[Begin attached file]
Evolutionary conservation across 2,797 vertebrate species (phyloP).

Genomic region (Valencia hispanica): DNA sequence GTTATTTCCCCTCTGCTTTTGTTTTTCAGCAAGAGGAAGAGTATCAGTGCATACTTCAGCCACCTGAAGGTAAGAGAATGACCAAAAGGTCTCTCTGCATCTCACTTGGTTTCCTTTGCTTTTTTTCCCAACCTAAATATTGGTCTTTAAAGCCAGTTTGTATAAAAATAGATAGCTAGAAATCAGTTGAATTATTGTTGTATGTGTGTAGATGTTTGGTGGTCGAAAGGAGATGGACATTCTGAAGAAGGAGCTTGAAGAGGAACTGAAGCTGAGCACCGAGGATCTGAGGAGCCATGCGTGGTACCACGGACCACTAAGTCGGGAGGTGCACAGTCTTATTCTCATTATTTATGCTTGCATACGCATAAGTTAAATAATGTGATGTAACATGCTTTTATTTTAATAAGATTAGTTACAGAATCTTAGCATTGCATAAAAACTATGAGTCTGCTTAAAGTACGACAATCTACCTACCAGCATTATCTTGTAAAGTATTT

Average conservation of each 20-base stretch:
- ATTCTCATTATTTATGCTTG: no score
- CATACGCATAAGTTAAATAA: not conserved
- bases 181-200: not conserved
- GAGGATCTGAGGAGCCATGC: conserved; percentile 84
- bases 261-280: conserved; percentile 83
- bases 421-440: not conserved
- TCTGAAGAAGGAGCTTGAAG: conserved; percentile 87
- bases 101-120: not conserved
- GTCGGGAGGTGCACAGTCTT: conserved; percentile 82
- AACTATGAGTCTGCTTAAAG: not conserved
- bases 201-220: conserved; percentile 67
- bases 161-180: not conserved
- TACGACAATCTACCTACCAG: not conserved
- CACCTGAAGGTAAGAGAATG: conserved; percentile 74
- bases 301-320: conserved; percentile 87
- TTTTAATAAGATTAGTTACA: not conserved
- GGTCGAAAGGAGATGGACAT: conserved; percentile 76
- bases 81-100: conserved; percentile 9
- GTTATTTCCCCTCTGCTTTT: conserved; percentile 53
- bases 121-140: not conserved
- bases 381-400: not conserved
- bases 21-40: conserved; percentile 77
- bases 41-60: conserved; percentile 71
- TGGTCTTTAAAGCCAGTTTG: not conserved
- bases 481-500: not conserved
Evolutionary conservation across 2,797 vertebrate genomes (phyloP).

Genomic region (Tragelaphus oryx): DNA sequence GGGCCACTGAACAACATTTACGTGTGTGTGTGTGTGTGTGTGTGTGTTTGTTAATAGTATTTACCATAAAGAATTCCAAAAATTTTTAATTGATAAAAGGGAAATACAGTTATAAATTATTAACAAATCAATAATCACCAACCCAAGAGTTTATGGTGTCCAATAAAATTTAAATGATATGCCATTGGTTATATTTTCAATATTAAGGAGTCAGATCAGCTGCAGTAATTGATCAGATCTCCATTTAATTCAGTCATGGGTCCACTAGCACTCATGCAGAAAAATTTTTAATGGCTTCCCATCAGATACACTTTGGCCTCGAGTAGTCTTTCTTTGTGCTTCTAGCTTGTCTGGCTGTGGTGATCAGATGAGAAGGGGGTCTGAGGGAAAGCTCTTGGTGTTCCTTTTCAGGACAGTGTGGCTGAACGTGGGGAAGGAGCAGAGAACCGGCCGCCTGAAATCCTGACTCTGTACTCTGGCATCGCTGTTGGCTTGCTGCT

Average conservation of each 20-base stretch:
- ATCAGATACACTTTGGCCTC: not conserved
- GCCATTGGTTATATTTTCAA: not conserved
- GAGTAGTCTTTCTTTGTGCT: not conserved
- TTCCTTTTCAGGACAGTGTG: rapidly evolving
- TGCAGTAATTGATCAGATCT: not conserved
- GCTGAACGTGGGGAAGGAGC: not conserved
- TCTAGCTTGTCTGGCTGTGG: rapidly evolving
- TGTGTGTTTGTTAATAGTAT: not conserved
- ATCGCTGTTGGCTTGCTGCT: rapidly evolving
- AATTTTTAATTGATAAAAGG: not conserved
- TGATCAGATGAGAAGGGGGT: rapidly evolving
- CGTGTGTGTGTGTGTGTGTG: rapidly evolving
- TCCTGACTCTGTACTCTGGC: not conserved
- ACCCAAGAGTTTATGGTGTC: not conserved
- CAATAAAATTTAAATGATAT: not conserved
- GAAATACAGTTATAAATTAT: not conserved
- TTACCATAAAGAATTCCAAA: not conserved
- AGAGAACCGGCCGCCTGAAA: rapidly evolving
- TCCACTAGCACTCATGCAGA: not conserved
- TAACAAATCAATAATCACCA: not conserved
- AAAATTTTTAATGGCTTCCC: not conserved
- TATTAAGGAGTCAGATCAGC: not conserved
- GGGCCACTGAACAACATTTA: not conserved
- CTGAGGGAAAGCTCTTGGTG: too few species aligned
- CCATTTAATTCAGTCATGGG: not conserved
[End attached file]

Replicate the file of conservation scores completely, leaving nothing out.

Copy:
Evolutionary conservation across 2,797 vertebrate species (phyloP).

Genomic region (Valencia hispanica): DNA sequence GTTATTTCCCCTCTGCTTTTGTTTTTCAGCAAGAGGAAGAGTATCAGTGCATACTTCAGCCACCTGAAGGTAAGAGAATGACCAAAAGGTCTCTCTGCATCTCACTTGGTTTCCTTTGCTTTTTTTCCCAACCTAAATATTGGTCTTTAAAGCCAGTTTGTATAAAAATAGATAGCTAGAAATCAGTTGAATTATTGTTGTATGTGTGTAGATGTTTGGTGGTCGAAAGGAGATGGACATTCTGAAGAAGGAGCTTGAAGAGGAACTGAAGCTGAGCACCGAGGATCTGAGGAGCCATGCGTGGTACCACGGACCACTAAGTCGGGAGGTGCACAGTCTTATTCTCATTATTTATGCTTGCATACGCATAAGTTAAATAATGTGATGTAACATGCTTTTATTTTAATAAGATTAGTTACAGAATCTTAGCATTGCATAAAAACTATGAGTCTGCTTAAAGTACGACAATCTACCTACCAGCATTATCTTGTAAAGTATTT

Average conservation of each 20-base stretch:
- ATTCTCATTATTTATGCTTG: no score
- CATACGCATAAGTTAAATAA: not conserved
- bases 181-200: not conserved
- GAGGATCTGAGGAGCCATGC: conserved; percentile 84
- bases 261-280: conserved; percentile 83
- bases 421-440: not conserved
- TCTGAAGAAGGAGCTTGAAG: conserved; percentile 87
- bases 101-120: not conserved
- GTCGGGAGGTGCACAGTCTT: conserved; percentile 82
- AACTATGAGTCTGCTTAAAG: not conserved
- bases 201-220: conserved; percentile 67
- bases 161-180: not conserved
- TACGACAATCTACCTACCAG: not conserved
- CACCTGAAGGTAAGAGAATG: conserved; percentile 74
- bases 301-320: conserved; percentile 87
- TTTTAATAAGATTAGTTACA: not conserved
- GGTCGAAAGGAGATGGACAT: conserved; percentile 76
- bases 81-100: conserved; percentile 9
- GTTATTTCCCCTCTGCTTTT: conserved; percentile 53
- bases 121-140: not conserved
- bases 381-400: not conserved
- bases 21-40: conserved; percentile 77
- bases 41-60: conserved; percentile 71
- TGGTCTTTAAAGCCAGTTTG: not conserved
- bases 481-500: not conserved
Evolutionary conservation across 2,797 vertebrate genomes (phyloP).

Genomic region (Tragelaphus oryx): DNA sequence GGGCCACTGAACAACATTTACGTGTGTGTGTGTGTGTGTGTGTGTGTTTGTTAATAGTATTTACCATAAAGAATTCCAAAAATTTTTAATTGATAAAAGGGAAATACAGTTATAAATTATTAACAAATCAATAATCACCAACCCAAGAGTTTATGGTGTCCAATAAAATTTAAATGATATGCCATTGGTTATATTTTCAATATTAAGGAGTCAGATCAGCTGCAGTAATTGATCAGATCTCCATTTAATTCAGTCATGGGTCCACTAGCACTCATGCAGAAAAATTTTTAATGGCTTCCCATCAGATACACTTTGGCCTCGAGTAGTCTTTCTTTGTGCTTCTAGCTTGTCTGGCTGTGGTGATCAGATGAGAAGGGGGTCTGAGGGAAAGCTCTTGGTGTTCCTTTTCAGGACAGTGTGGCTGAACGTGGGGAAGGAGCAGAGAACCGGCCGCCTGAAATCCTGACTCTGTACTCTGGCATCGCTGTTGGCTTGCTGCT

Average conservation of each 20-base stretch:
- ATCAGATACACTTTGGCCTC: not conserved
- GCCATTGGTTATATTTTCAA: not conserved
- GAGTAGTCTTTCTTTGTGCT: not conserved
- TTCCTTTTCAGGACAGTGTG: rapidly evolving
- TGCAGTAATTGATCAGATCT: not conserved
- GCTGAACGTGGGGAAGGAGC: not conserved
- TCTAGCTTGTCTGGCTGTGG: rapidly evolving
- TGTGTGTTTGTTAATAGTAT: not conserved
- ATCGCTGTTGGCTTGCTGCT: rapidly evolving
- AATTTTTAATTGATAAAAGG: not conserved
- TGATCAGATGAGAAGGGGGT: rapidly evolving
- CGTGTGTGTGTGTGTGTGTG: rapidly evolving
- TCCTGACTCTGTACTCTGGC: not conserved
- ACCCAAGAGTTTATGGTGTC: not conserved
- CAATAAAATTTAAATGATAT: not conserved
- GAAATACAGTTATAAATTAT: not conserved
- TTACCATAAAGAATTCCAAA: not conserved
- AGAGAACCGGCCGCCTGAAA: rapidly evolving
- TCCACTAGCACTCATGCAGA: not conserved
- TAACAAATCAATAATCACCA: not conserved
- AAAATTTTTAATGGCTTCCC: not conserved
- TATTAAGGAGTCAGATCAGC: not conserved
- GGGCCACTGAACAACATTTA: not conserved
- CTGAGGGAAAGCTCTTGGTG: too few species aligned
- CCATTTAATTCAGTCATGGG: not conserved